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Swift’s Sky-Hi Layers

Our History: February 1956

This Swift’s Hatchery ad from our Feb. 23, 1956 issue reminds of a time when most readers kept at least a few laying hens. Among the news items we reported that month were that scientists at the university had developed methods of chemical control of wild oats in certain crops, and a wheat-rye cross that […] Read more

Not all omega-3s are created equal

It turns out the source of these healthy fatty acids is important

Fish or flax? That’s the question researchers from the University of Guelph have been trying to answer when looking at the cancer-prevention qualities of various sources of omega-3 fatty acids. David Ma, a professor in the university’s department of human health and nutritional sciences, says so far fish is coming out on top. His work […] Read more

Feds to help fund Canadian Organic Standards review

The update is key to ensuring organic product from Canada is recognized internationally

The federal government will commit $250,000 towards a review process of the Canadian Organic Standards, a procedure that must be conducted every five years. The sector had stepped up its call for funding in recent months, noting that without resources to fund the required update the Standards is at risk of being withdrawn under the […] Read more

A seven year round of trade talks?

Our History: February 1992

The Uruguay Round of the General Agreement on Tariffs and Trade (GATT) had been going on for 5-1/2 years in February 1992. Though it continued to stretch for another two years, there was concern that an impending agreement would limit Canada’s ability to maintain supply management. A crowd of farmers and other supporters, estimated at […] Read more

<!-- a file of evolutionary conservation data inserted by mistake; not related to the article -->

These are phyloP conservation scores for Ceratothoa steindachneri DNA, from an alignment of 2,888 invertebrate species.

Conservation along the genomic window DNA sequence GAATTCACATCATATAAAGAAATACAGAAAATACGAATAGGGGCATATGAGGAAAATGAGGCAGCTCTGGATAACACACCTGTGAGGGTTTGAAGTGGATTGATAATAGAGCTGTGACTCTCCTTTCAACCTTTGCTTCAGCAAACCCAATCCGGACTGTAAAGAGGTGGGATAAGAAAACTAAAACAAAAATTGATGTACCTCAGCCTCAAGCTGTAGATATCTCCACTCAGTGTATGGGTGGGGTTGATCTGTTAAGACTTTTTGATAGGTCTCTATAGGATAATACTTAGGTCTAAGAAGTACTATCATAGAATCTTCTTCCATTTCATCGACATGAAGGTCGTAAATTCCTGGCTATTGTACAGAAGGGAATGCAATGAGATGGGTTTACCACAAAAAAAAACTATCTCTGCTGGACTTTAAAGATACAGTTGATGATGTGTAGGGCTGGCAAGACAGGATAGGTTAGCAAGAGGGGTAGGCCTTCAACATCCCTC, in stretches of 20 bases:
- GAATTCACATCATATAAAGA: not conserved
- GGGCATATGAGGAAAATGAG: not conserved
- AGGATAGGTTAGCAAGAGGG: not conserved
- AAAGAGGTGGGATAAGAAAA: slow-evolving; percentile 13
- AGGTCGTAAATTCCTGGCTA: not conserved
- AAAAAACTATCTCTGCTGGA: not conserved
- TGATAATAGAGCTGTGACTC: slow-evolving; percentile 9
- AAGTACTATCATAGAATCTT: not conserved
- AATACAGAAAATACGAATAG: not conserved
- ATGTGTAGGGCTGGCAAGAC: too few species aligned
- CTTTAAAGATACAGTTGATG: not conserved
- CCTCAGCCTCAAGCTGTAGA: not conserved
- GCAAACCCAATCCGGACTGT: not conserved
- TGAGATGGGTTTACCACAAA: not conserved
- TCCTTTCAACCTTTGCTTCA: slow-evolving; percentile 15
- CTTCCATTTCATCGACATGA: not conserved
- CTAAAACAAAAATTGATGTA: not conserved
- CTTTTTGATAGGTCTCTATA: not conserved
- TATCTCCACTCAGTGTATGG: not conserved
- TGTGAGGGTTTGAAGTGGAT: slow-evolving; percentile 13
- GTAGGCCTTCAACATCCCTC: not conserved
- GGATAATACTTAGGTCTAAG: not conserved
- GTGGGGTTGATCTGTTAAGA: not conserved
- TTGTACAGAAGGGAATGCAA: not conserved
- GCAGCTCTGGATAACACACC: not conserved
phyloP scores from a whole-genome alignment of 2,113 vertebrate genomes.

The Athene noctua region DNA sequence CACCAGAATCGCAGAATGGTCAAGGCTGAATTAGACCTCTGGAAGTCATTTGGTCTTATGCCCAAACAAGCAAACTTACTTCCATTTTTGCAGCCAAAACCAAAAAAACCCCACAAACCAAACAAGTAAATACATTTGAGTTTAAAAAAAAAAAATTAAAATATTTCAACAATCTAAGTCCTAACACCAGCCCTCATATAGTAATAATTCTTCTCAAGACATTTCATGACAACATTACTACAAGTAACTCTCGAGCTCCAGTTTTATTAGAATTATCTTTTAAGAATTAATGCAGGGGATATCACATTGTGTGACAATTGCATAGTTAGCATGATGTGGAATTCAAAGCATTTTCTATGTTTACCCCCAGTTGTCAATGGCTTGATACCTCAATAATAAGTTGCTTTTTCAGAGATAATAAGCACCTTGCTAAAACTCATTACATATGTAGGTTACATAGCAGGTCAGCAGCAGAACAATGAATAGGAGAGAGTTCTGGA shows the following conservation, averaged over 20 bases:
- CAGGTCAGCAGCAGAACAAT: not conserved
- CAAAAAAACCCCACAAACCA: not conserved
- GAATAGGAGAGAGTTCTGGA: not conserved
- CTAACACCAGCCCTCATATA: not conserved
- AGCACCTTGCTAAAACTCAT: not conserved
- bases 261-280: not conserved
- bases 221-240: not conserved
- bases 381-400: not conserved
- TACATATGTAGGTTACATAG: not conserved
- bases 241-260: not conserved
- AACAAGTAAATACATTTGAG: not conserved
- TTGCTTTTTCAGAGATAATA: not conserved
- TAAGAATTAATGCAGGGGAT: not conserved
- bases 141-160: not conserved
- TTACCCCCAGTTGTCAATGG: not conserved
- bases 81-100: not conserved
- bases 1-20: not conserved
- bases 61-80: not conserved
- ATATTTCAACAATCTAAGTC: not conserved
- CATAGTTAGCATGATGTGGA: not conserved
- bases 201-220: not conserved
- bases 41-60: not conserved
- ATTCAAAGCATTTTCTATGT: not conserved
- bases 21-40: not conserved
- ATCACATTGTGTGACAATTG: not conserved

Scientists want to understand behaviour of invasive weeds

Why are certain plants able to enter a new ecosystem and run riot?

Is it possible to predict which non-native plant species will become invasive weeds and when? According to research featured in the journal Invasive Plant Science and Management, the answer is “hopefully yes.” Researchers say invasive species generally follow a three-phase development curve — from lag to expansion to plateau. The length and rapidity of the […] Read more

Mechanization, ‘that extra hired man’

Our History: January 1960

More than 100 Manitoba livestock producers had purchased this electric mix mill advertised in our January 7, 1960 issue. It could mix and grind up to four ingredients at a cost of 23 cents per ton. Free trade, or the lack of it, was the main news item on the front page that week. Manitoba […] Read more

How flowers won

Flowering plants conquered the world, 
now scientists think they know why

It’s a problem that puzzled even geneticist Charles Darwin so much he called it the “abominable mystery” — how did flowering plants take over the world? They’re relative newcomers, yet they dominate most landscapes, are incredibly diverse, form the basis of our food system and drive the animal diversity we see all around us. A […] Read more

PHOTOS: This Old Elevator: January 2018

The Manitoba Historical Society wants to gather information about all the grain elevators in Manitoba

In the 1950s, there were over 700 grain elevators in Manitoba. Today, there are fewer than 200. You can help to preserve the legacy of these disappearing “Prairie sentinels.” The Manitoba Historical Society (MHS) is gathering information about all elevators that ever stood in Manitoba, regardless of their present status. Collaborating with the Manitoba Co-operator it is […] Read more

A new star on the horizon for canola growers

Our History: January 1984

Westar was the “new star on the horizon” for canola growers when advertised in our January 1984 issues. But the news in our January 26 edition was not particularly good, other than news that the Soviet Union had agreed to purchase another million tonnes of Canadian wheat that year, which was over and above the […] Read more

A row to hoe

Robots are the future of weed control, one researcher says

Forget about that old hoe — it’s time to go high tech with weed control. Researchers at the University of California-Davis say robotic weeders are already making headway in high-value vegetable crops, fuelled by a lack of chemical controls and lack of affordable labour. Steven Fennimore, an extension specialist at the university, pegs the cost […] Read more